Racism was and is not about an attitude. Rather, it is the problem of a political order that sustains and perpetuate that attitude through a complex system of legal and economic institutions at home and around the world. Black Lives Matter protests has now razed or forced the local and federal agencies to remove monuments that celebrated the legacies of slavery, lynching, and segregation. Corporate America now “recognizes” the pandemic of racism. Nike employees were offered a paid holiday on Juneteenth. The same goes for workers at Twitter, Target, General Motors, the National Football League and a variety of other businesses. JPMorgan, Chase, Capital One and other banks will close branches early. All those institutions that maintain and perpetuate the dominance of racism and imperialism are at work hard to coopt the movement. Centuries of racism in the Untied States will not wane by bringing down statues or tearing down monuments, despite their significant symbolic values, or having a half-day off at JPMorgan. The entire American political order, economic organization, and social hierarchies are informed by the question of race and a commitment to white supremacy. The veneer of great American ideology of meritocracy and opportunity is crumbling. America needs that ideology, the “American dream,” a myth that turned the land of slavery and indigenous annihilation into the land of milk and honey. “This mythology is not benign, as Keeanga-Yamahtta Taylor explores, “it serves as the United States’ self-declared invitation to intervene militarily and economically around the globe.” The United States needs to conceal its racial injustices at home in order to advance and legitimize its imperialist ambitions around the globe.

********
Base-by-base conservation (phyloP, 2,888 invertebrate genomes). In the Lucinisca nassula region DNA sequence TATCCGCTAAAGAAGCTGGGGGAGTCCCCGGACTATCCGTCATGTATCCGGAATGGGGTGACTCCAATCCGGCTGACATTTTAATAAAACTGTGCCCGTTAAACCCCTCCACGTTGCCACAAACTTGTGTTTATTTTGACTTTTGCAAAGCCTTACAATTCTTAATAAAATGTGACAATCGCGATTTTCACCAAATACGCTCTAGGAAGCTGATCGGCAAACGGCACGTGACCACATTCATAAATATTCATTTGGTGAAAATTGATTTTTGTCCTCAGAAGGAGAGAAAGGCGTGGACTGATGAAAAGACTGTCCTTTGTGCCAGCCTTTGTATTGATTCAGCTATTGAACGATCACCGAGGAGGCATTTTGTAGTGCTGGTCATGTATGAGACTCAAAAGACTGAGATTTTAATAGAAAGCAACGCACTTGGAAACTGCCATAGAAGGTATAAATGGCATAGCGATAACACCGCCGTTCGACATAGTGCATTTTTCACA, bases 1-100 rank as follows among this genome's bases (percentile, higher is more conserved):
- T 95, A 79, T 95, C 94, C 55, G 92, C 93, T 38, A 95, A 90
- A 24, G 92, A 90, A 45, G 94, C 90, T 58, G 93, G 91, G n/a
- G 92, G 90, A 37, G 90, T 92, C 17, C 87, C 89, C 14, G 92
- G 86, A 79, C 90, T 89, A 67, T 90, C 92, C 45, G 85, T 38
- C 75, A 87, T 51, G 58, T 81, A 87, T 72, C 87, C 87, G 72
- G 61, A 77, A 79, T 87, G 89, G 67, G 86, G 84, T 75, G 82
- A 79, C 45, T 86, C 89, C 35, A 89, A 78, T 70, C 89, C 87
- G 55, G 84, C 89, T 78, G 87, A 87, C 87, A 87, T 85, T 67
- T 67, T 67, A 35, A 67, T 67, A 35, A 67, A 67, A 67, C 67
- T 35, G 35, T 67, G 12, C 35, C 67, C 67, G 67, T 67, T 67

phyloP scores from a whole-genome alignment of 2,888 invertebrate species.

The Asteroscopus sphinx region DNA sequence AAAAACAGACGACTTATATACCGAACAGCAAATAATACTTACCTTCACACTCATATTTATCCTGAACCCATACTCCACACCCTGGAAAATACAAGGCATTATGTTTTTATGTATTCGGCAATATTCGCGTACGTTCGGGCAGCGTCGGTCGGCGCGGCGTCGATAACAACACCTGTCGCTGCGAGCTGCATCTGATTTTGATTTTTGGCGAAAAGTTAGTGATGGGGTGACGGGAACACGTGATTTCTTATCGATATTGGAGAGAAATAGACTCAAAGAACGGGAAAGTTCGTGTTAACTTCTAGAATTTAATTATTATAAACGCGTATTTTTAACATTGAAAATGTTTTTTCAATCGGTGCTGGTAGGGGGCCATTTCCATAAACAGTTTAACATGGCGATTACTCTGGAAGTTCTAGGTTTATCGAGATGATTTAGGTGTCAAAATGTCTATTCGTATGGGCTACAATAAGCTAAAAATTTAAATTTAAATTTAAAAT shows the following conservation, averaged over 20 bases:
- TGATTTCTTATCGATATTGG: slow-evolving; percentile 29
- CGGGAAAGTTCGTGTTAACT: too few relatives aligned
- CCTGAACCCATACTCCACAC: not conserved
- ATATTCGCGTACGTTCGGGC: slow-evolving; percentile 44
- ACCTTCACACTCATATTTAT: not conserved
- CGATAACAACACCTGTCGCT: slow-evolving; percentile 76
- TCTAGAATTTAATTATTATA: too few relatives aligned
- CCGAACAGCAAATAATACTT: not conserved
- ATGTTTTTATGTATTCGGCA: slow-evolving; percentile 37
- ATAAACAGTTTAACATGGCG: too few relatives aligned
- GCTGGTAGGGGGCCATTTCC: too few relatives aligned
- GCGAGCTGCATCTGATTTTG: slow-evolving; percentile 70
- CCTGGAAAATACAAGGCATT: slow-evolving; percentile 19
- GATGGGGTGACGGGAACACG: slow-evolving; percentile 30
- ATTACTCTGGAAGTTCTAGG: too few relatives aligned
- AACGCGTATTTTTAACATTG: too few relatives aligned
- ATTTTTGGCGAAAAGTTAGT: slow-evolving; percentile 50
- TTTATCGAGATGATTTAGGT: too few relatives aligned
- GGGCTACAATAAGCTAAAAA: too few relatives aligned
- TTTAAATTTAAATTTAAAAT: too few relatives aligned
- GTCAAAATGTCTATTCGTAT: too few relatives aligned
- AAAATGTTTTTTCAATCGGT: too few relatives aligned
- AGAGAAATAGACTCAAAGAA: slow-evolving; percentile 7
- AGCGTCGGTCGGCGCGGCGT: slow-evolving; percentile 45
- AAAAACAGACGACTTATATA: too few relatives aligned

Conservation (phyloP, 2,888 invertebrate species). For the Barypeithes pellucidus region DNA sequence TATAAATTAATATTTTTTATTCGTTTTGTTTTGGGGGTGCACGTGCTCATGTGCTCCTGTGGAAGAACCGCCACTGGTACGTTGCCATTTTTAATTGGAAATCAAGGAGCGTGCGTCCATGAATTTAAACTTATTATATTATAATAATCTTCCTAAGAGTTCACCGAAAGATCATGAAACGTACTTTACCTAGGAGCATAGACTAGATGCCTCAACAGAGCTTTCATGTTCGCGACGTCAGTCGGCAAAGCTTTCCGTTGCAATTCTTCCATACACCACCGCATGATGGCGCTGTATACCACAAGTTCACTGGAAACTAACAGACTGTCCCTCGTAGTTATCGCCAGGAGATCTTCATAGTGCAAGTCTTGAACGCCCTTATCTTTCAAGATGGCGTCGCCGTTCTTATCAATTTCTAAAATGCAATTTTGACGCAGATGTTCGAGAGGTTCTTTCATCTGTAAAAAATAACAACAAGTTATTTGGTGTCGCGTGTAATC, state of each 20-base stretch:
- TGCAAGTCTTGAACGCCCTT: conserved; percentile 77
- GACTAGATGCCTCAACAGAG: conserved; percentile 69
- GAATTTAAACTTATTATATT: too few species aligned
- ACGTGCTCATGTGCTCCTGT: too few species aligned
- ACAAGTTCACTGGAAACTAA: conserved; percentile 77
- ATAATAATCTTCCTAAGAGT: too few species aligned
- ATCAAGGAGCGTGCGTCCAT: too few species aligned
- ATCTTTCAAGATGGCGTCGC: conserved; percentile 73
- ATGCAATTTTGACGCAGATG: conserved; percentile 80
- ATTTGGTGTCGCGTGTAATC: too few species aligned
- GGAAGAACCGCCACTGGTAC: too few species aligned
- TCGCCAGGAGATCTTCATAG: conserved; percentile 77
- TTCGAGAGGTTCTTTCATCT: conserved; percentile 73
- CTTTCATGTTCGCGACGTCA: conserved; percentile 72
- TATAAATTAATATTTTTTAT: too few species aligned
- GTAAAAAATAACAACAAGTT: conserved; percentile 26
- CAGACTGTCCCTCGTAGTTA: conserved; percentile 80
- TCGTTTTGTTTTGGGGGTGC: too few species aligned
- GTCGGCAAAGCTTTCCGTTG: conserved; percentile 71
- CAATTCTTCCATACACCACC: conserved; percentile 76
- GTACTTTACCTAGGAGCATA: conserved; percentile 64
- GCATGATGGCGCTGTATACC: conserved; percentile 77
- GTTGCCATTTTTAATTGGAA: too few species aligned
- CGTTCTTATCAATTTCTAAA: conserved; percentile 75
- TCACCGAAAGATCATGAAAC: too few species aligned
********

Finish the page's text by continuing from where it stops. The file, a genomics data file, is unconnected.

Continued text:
Police brutality is inextricably linked to the military industrial complex. This link is not only through the sales of surplus hardware, uniforms, and other equipment. Yes, the military leadership stood firm against Trump’s recent transgressions and reminded him that the military cannot get involved in suppressing the right of protest for American citizens. But since its inception, the same military has operated as the instrument of imperialist projects that carried out mass murders and subjugated people of color around the world. In his recent book, Jakarta Method: Washington’s anti-Communist Crusade & the Mass Murder Program That Shaped Our World, Vincent Bivens shows how the U.S. masterminded the project of annihilation of communists and members of labor unions in Indonesia during the 1965 coup against the nationalist leader Sukarno. Although all the documents about the CIA involvement in the coup that brought the tyrannical regime of Suharto to power are not yet released, those declassified documents show how the CIA operatives provided the names of the unionists and members of the Indonesian Communist Party to death squads for extermination. According to more conservative estimates between 500,000 to one million people were massacred during the coup. More than one million were sent to concentrations camps many of whom vanished. Later it became evident, as Bivens discloses, that it wasn’t only US government officials who handed over kill lists to the Army. Managers of US-owned plantations furnished them with the names of “troublesome” communists and union organizers, who were then murdered.